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Irony and Earnestness in Eighteenth-Century Literature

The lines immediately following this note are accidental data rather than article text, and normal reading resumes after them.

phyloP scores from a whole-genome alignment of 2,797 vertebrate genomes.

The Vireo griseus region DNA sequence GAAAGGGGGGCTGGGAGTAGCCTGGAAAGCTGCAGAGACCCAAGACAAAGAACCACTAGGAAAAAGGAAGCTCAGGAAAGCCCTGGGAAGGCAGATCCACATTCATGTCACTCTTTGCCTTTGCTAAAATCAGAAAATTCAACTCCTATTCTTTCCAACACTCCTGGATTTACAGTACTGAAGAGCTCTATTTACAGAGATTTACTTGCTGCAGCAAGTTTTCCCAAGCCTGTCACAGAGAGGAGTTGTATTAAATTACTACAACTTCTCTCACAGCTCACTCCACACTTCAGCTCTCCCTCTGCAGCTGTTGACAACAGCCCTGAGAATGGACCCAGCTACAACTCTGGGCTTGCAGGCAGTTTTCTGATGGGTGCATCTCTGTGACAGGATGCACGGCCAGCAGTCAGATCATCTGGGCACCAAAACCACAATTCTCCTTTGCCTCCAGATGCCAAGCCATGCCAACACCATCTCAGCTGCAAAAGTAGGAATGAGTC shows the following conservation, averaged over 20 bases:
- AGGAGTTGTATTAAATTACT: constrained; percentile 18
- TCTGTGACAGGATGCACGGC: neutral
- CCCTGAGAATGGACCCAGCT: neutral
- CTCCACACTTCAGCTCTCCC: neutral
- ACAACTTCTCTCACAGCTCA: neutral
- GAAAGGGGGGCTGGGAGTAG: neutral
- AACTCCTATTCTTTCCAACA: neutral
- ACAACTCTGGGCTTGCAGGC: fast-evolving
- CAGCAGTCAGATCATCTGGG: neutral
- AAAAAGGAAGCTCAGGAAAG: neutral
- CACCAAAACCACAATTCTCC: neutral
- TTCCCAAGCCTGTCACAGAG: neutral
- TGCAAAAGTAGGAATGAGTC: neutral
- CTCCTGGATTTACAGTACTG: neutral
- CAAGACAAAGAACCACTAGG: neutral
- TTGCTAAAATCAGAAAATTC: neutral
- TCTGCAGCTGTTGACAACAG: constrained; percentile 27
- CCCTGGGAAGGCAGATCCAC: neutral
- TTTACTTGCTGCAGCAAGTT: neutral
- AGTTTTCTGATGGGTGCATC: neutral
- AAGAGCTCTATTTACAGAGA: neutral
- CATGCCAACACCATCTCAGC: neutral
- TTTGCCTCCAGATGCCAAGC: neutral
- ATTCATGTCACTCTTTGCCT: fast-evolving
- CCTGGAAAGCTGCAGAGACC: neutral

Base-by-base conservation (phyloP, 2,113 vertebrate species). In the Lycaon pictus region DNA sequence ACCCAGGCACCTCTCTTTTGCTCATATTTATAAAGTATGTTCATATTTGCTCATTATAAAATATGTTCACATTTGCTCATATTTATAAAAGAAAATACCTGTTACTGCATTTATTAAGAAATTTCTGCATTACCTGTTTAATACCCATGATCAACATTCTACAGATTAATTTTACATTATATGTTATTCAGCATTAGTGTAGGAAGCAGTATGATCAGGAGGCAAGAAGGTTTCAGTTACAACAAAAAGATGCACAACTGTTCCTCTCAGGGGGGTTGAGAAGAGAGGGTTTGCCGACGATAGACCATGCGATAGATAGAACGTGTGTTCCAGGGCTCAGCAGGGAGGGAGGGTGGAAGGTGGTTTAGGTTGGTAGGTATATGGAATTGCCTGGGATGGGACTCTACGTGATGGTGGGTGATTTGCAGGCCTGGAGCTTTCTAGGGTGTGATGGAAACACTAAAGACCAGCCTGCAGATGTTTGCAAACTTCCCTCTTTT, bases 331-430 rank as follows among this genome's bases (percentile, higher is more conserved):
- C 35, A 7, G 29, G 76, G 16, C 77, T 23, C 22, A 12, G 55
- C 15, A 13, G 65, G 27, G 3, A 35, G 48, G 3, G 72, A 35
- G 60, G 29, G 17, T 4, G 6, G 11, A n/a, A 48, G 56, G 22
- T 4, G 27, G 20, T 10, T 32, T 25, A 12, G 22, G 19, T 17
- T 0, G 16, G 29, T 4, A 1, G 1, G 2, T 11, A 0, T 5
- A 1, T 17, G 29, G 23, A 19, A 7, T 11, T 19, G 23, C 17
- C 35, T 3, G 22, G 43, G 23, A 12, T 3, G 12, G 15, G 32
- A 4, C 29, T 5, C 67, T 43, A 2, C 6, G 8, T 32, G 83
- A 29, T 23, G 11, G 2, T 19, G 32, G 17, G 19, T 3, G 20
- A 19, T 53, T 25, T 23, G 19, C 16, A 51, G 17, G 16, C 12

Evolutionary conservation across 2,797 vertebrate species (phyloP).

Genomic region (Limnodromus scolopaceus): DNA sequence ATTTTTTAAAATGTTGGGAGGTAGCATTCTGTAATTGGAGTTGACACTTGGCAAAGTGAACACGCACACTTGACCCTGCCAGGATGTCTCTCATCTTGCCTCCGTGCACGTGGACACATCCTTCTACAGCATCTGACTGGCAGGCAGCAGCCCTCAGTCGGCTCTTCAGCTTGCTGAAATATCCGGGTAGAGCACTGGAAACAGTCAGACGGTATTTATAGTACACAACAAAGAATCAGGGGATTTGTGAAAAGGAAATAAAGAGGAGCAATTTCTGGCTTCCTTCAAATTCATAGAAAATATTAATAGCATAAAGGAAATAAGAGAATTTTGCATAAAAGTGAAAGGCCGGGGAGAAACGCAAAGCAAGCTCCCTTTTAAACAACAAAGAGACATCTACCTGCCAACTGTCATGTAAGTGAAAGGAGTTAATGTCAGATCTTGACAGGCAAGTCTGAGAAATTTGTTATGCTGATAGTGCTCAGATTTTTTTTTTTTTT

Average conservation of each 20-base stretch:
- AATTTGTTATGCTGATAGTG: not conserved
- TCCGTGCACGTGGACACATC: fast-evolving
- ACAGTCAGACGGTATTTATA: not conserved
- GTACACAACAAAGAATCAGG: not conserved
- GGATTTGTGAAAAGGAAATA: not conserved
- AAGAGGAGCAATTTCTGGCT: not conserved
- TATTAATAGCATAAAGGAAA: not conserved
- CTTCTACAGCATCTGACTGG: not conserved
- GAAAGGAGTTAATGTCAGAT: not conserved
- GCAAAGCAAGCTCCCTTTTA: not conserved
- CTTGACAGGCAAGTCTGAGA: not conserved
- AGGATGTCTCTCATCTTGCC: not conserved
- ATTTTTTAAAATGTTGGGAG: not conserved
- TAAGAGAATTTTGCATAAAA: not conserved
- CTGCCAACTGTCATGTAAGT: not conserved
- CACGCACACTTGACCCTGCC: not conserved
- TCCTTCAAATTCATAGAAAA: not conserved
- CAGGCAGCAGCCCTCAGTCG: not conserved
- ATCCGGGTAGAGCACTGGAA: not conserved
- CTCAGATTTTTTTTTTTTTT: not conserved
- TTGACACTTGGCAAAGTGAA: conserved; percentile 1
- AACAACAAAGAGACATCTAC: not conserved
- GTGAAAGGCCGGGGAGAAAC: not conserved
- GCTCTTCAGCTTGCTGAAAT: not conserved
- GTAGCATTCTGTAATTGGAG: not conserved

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The conventional literary history of the eighteenth century holds that upstart novelists and other intensely serious writers worked against the conservative and ironic sensibility of an earlier generation of satirists. However, many of these ostensibly earnest writers were exceptional satirists in their own right, employing the same ruses, tricks, and deceptions throughout their work. The novels of such canonical figures as Behn and Defoe, for example, passed themselves off as real documents, just as an earlier generation of hack writers combined the serious and the absurd. Re-examining this nexus between the ludicrous and the solemn, Shane Herron argues that intense earnestness was itself a central component of the ironic sensibility of the great age of literary satire and of Swift's work in particular. The sensationalism and confessionalism of earnestness were frequently employed tendentiously, while ironic and satirical literature often incorporated genuine moments of earnestness to advance writerly aims.

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